Monday, January 2, 2012

Eurozone credit crunch fears on M3 money contraction

Europe is at mounting risk of a fresh credit crunch after the eurozone money supply contracted for a second month in November and the volume of private loans began to shrink.

Data released by the European Central Bank shows that M3 money figures tracked by experts as a leading indicator for the economy have turned negative since August, signalling almost certain recession over coming months for the region as a whole.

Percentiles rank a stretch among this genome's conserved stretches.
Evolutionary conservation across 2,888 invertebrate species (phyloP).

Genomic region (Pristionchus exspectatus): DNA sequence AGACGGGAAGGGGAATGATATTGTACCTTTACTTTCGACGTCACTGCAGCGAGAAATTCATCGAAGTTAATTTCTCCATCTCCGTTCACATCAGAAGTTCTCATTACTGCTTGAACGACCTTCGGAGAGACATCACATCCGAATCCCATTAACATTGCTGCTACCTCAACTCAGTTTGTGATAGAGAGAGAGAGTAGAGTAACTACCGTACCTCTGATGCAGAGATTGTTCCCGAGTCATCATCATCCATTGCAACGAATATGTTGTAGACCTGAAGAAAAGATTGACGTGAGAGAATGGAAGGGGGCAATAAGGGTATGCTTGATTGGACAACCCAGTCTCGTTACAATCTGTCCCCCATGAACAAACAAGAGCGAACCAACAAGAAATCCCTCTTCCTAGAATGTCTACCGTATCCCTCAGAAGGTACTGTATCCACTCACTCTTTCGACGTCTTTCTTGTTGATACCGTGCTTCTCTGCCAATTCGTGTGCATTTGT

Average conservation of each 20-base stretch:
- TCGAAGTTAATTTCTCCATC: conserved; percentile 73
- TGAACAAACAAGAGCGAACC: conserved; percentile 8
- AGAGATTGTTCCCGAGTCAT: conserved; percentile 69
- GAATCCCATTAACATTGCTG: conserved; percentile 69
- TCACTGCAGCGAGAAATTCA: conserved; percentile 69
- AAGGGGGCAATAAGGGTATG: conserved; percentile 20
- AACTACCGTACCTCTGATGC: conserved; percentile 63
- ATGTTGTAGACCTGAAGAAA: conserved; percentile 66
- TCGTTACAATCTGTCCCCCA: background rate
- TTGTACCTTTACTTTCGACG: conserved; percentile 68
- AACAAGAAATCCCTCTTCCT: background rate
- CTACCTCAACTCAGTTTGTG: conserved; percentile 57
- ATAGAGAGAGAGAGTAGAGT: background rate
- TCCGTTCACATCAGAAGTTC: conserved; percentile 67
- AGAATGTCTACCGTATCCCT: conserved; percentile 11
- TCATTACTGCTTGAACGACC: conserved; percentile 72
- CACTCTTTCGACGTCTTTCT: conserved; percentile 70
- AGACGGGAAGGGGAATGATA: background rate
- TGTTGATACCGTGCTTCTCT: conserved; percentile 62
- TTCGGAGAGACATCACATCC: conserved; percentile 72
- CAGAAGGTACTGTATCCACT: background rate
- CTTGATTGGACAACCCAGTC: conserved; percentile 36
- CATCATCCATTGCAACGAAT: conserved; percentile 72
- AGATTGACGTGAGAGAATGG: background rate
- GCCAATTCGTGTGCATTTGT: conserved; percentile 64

"The message of these numbers is that the eurozone faces a bleak 2012, with inflation falling rapidly," said Tim Congdon from International Monetary Research. "There is a desperate need to restore growth to the banking system and boost the quantity of money."

Credit to households and business is still growing at 1pc on an annual basis, but on a month-to-month basis it has been flat for months and is now shrinking. It is broadly the same picture for the "broad" M3 money supply, which includes cash and a wide range of accounts and forms a key pillar of the ECB’s monetary policy. Read More